Bermuda’s quest for mega cruise ships is reminiscent of the United States’ quest for corn ethanol. On the surface corn ethanol seemed like a great idea, a means to support domestic farmers, combat global warming while also providing for energy independence. Below the surface corn ethanol proved a horrendous boondoggle as the true impacts were not considered. What would happen when you take a staple food and apply much greater demand? How much energy truly goes in vs. comes out? What of the costs of infrastructure upgrades to support this new technology? In the end it wasn’t feasible. Similarly we may well look back on the introduction of mega cruise ships as a boondoggle as the actual impacts on Bermudian vs. expat job creation, investment vs. returns in local spending and the strains placed on our infrastructure are all considerations that were widely overlooked as we rushed to welcome mega ships with open arms.
One of the most telltale signs that the plans for mega cruise ships were rushed beyond what was necessary is to take a look at Cabo San Lucas. As noted in the photo above you’ll actually see a cruise ship anchored in the middle of a harbour. What was interesting about Cabo San Lucas was that there were no special docks made for cruise ships, they simply threw down anchor and ran ferries to and from shore.
Sadly the rush to create docks through special development orders, lack of planning permission and lack of environmental studies smacks of desperation. A desperation to boost the most touted yet most useless tourism metric going, visitor numbers. What Bermudians should really care about aren’t the total number of people we can flood on our roads and pack our beaches but dollars spent, for when it really comes down to it that is all that matters.
Mega cruise ships bring in those visitor numbers in large volumes. Volume visitors means we need to compete on volume, which means discount. It means cheap restaurants, cheap activities and cheap trinkets. All of which end up meaning we need to bring in workers who can be paid cheaply because Bermudians cannot afford to live on $8 an hour. Volume means pushing more business through the door for smaller profits. It means Bermudians suffer more to earn less.
This as opposed to what Bermuda could be targeting: exclusivity. Only small high end luxury cruise ships. No discounts, only high end tourists. We could increase the number of guest houses to not only give a higher quality product but also put more money in the hands of Bermudians rather than funnelling most of our tourism dollars to large multinational hotel conglomerates. Funny how we’ve done the opposite, guest houses have disappeared while we’ve rushed to build bigger and bigger hotels. Hotels which pay less, hire more foreigners and funnel profits overseas.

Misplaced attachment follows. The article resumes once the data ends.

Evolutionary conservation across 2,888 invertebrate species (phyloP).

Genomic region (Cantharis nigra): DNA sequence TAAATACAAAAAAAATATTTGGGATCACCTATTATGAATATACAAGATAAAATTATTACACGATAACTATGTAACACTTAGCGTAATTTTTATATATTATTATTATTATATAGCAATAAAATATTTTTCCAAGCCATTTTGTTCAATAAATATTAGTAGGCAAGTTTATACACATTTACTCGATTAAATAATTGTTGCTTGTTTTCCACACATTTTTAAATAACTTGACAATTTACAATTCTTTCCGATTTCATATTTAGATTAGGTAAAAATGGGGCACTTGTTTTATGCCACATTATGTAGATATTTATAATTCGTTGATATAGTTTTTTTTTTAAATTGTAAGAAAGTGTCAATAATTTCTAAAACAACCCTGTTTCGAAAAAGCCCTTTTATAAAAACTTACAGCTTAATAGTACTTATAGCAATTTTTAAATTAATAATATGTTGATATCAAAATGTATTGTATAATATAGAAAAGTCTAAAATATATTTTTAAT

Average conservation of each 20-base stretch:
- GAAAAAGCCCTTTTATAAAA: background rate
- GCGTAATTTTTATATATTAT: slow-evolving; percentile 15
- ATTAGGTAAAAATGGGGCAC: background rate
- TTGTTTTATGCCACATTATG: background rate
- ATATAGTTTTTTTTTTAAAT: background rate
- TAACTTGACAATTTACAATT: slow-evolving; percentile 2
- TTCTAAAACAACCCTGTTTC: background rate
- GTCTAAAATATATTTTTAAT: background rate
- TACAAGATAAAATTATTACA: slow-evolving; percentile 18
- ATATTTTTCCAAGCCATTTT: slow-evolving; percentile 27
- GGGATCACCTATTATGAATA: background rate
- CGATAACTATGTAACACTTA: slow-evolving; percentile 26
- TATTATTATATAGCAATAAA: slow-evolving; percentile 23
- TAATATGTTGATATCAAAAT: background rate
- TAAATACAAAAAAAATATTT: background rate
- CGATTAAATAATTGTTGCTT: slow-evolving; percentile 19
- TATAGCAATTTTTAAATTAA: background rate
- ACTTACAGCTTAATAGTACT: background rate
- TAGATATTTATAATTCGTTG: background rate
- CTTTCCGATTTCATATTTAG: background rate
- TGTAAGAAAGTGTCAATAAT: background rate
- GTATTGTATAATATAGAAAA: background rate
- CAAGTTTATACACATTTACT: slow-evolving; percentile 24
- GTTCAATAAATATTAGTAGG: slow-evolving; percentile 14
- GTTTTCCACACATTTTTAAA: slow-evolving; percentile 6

We could be turning Bermuda back into the quaint quiet safe destination it was. Yes it’s hellishly boring for Bermudians but we need to think big picture to see the greater returns to be had beyond our own entertainment. If we targeted high end with exclusivity we could charge high end. That means higher profits which means higher ability to pay. Higher pay means jobs Bermudians can actually appreciate without being disgusted at the low pay that ensures living like sardines packed in a can. Foreigners can do it because of the returns they’ll get when they go back home. Bermudians’ problem? This is our home.
It is time we took a serious look at is what in our best interests. Less is more as they say. Less visitors for more profits. Less people to serve for greater pay. Less foreigners taking up our homes, filling our streets and contributing to our social ills and more Bermudians with well paying jobs. It is time that we question the deeper implications of mega cruise ships and similar tourism ventures. Time that we question the actual impacts on Bermudian vs. expat job creation. Time that we ask what kinds of ridiculous sums we are investing and realistically, what is the timeline for a return on our investment? Time we considered the strains we’re placing on our infrastructure and truly stop to ask ourselves what is in our best interests? It is time we opened our eyes to the real implications of our actions and start demanding what is best for us.
The Computer Society of Bermuda must have gone mad with their recent report recommending installation of fibre to the home at at an approximate cost of $9,000 per home.
"Local on-island facilities need to be upgraded to fibre-to-the-home to exceed the 24 Mbps technical maximum we have now," the report stated.
"This may require investment above $9,000 per home and have to cover over 75 percent of homes to be worthwhile."
There are many fans of rolling out higher speed lower cost internet in Bermuda but $9,000 a home? At 30,000 dewellings that amounts to nearly $200 million invested to reach their coverage levels. Sorry, but we can do better.